A question consumed CNN employees recently: Was the company’s president, Jeff Zucker, going to leave after the presidential inauguration?
Zucker came quite close to exiting, according to associates, but decided to stay on. He told employees on Thursday morning that he will remain with CNN’s parent, WarnerMedia, through the end of the year.
“The truth is, back in November and December I had basically decided that it was time to move on now,” Zucker said on the company’s daily editorial call. “But since then I’ve had a change of heart. And I want to stay. Not forever, but for another year. And I feel really good about this decision.”
Zucker oversees both CNN and the parent company’s sports assets as the chairman of WarnerMedia News and Sports.
Zucker’s timeline provides some short-term stability at CNN, where he is widely seen as a driving force.
And his decision has consequences far beyond internal politics because CNN is one of the biggest news providers in the world.
Zucker, a veteran of NBC, took over CNN in 2013. At the time, industry publications were filled with stories about CNN’s “identity crisis,” lost between Fox’s more popular programming on the right and MSNBC’s programming on the left.
Zucker brought a producer’s brain, a nose for news and an eye for talent. Numerous stories described his hands-on management and his support for confrontational interviews.
In the Trump years, CNN adopted the slogan “Facts First” and called out the administration’s mendacity, gaining the trust of many viewers while alienating some Trump fans. Zucker became a boogeyman of sorts for Trump and on Fox’s prime time shows — yet more evidence of his larger-than-life status in the news business.
After AT&T acquired CNN and the rest of WarnerMedia in 2018, Zucker’s counterparts at other divisions of the media company either were replaced or opted to leave. Sources described occasional strains between Zucker and AT&T leadership. But the wireless giant also protected CNN’s autonomy and staunchly defended the news brand amid Trump’s attacks.
Further changes were implemented when AT&T appointed Jason Kilar to lead WarnerMedia last year. In October The Information and The Wall Street Journal reported that Zucker could leave after the election, even though his contract continued through 2021.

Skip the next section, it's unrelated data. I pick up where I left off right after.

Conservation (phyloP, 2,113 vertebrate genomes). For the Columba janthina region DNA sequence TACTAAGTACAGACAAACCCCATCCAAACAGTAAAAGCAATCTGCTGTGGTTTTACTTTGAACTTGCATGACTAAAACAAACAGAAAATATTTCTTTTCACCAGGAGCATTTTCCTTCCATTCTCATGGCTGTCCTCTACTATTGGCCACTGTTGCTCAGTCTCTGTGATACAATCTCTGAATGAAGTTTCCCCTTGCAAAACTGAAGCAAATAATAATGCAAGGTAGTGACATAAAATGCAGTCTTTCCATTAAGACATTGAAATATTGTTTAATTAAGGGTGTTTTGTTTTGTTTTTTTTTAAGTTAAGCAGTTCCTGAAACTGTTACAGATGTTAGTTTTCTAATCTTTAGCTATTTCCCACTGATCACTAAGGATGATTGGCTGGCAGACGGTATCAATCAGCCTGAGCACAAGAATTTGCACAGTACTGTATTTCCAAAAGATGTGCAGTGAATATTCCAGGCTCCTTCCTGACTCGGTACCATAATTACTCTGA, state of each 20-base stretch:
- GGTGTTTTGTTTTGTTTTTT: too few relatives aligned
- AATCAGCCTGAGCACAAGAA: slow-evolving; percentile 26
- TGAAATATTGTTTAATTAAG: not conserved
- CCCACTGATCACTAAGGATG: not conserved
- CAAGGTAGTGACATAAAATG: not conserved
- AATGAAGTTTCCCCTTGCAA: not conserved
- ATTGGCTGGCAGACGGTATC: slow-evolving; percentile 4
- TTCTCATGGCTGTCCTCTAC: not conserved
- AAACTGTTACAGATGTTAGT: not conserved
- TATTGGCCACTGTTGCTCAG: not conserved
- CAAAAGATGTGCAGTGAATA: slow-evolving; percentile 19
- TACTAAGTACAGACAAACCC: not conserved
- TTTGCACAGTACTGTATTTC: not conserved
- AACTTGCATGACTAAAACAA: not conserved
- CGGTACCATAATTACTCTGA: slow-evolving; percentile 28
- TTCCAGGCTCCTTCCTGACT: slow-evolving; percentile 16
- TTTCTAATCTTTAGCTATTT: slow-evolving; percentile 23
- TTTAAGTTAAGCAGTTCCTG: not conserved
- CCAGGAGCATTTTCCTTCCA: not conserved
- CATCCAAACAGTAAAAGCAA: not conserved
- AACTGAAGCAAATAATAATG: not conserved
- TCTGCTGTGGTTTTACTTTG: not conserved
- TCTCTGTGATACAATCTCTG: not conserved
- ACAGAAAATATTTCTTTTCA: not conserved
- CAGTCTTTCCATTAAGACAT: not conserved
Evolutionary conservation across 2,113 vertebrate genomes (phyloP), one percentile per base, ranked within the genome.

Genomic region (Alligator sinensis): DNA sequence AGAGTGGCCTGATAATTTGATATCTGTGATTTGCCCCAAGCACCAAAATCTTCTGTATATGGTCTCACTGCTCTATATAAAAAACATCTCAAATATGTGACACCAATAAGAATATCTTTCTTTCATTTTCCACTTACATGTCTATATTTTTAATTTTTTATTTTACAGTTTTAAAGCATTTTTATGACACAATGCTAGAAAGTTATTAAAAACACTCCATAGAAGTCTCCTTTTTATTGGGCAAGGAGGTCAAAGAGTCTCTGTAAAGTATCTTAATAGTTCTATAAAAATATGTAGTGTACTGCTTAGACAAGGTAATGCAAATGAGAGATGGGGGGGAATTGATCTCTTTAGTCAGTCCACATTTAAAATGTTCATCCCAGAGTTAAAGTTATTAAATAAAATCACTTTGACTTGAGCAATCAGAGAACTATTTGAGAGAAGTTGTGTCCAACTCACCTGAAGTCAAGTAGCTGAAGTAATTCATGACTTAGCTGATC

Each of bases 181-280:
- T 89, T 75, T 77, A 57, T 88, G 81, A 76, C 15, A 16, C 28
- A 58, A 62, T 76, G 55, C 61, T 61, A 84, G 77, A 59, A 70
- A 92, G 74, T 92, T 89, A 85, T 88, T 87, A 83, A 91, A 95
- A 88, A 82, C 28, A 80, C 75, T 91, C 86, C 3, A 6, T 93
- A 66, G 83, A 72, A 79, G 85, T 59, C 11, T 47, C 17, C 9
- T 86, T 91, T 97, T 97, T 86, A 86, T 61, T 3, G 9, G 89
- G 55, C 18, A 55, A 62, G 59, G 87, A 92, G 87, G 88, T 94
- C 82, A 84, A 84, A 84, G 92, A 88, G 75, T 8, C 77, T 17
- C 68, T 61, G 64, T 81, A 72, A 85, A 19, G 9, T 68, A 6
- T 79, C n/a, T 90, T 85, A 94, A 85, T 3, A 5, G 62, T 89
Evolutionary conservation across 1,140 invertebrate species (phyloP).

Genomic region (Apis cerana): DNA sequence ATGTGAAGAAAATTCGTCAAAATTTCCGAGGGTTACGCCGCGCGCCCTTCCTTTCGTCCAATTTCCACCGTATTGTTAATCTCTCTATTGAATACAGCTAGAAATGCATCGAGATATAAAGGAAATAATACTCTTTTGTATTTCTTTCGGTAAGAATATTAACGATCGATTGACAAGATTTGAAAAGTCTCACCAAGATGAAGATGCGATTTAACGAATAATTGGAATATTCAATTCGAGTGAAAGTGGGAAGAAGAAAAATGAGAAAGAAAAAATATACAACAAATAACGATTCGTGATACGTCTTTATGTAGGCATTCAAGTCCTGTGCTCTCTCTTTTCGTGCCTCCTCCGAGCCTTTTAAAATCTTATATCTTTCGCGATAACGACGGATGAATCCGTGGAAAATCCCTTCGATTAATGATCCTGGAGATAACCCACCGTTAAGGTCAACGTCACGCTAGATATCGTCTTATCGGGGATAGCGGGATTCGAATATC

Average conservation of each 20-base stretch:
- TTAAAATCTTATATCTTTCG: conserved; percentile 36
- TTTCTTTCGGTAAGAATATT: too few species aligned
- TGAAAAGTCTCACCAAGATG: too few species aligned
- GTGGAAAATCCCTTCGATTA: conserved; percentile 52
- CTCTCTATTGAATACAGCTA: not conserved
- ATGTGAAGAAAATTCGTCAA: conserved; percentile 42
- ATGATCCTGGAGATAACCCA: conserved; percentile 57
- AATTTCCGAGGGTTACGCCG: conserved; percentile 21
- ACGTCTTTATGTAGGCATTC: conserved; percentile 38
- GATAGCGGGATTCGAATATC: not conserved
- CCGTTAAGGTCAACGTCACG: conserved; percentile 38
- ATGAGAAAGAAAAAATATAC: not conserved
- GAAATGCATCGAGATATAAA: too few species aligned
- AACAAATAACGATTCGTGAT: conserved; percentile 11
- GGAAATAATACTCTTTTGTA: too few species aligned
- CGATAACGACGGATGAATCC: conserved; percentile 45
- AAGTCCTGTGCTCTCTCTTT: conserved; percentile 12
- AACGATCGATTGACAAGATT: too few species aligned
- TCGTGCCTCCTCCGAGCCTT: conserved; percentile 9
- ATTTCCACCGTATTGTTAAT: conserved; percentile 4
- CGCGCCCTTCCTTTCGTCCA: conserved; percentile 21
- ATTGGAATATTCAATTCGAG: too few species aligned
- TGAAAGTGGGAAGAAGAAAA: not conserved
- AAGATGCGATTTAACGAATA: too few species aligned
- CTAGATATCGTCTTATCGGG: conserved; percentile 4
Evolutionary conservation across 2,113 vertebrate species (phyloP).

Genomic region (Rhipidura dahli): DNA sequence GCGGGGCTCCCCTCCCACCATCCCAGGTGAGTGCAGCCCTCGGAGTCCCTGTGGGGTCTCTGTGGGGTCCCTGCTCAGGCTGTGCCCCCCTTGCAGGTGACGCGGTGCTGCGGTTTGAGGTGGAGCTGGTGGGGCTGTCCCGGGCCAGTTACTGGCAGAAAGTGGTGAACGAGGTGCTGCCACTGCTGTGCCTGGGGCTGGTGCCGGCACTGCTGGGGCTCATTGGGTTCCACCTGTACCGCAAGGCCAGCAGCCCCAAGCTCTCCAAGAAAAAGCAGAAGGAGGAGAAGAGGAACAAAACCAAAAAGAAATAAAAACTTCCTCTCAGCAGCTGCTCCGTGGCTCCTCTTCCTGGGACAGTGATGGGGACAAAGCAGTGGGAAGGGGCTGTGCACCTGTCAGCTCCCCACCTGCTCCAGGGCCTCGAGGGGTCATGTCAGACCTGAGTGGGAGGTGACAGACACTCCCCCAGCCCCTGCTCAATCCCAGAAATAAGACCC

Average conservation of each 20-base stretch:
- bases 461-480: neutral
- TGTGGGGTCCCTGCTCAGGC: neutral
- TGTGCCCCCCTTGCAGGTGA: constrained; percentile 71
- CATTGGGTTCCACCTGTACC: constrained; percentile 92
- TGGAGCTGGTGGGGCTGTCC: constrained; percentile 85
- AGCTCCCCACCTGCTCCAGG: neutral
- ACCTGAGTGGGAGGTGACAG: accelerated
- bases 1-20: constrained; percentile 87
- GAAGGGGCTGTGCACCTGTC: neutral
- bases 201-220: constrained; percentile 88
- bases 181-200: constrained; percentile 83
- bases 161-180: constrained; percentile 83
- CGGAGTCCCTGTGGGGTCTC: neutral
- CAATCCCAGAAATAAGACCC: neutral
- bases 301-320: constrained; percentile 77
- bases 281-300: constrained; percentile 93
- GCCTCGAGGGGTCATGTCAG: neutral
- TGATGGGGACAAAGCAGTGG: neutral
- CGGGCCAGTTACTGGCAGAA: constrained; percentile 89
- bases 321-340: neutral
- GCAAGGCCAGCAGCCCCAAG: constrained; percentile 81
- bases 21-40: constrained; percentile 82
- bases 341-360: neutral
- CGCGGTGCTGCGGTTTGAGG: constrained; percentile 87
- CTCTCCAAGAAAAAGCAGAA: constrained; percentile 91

“Zucker could be drawn to pursue his other passions, which include politics and sports, people who know him say,” The Journal reported in a front-page story.
The stories sparked speculation and no small amount of concern within CNN.
“In seven years, Zucker has become as critical an element of CNN’s DNA as Ted Turner, the guy who built the thing in the first place,” Variety reporter Brian Steinberg wrote.
The institution, of course, is far bigger than any individual — CNN has about 4,000 employees and one of the most robust newsgathering operations on the planet. And Zucker isn’t immune to internal criticism. But by and large the sprawling organization has been at its best when a strong leader has set the direction.
Kilar seemed to acknowledge this when he praised Zucker in interviews in December. “The two best things that ever happened to CNN were Ted Turner and Jeff Zucker,” Kilar said.
Back in October and November, Zucker “was pretty well set on leaving right after the inauguration,” an associate said.
“The industry is changing, our company is changing, so I have a lot to think about,” he told staffers in late October.
News executive transitions are commonplace at the end of presidential election cycles. And it may have been tempting for Zucker to go out on top, so to speak, since CNN has been No. 1 in the cable news ratings race, a rare dethroning of Fox.
Ultimately “he chose to stay because he loves his work,” the associate said.
“CNN has never been stronger, and that is something I am incredibly proud of,” Zucker said.
The Los Angeles Times, which broke the news of his decision, said “Zucker currently has no plans beyond 2021. Opportunities are likely to become clearer when the pandemic subsides and business returns to normal.”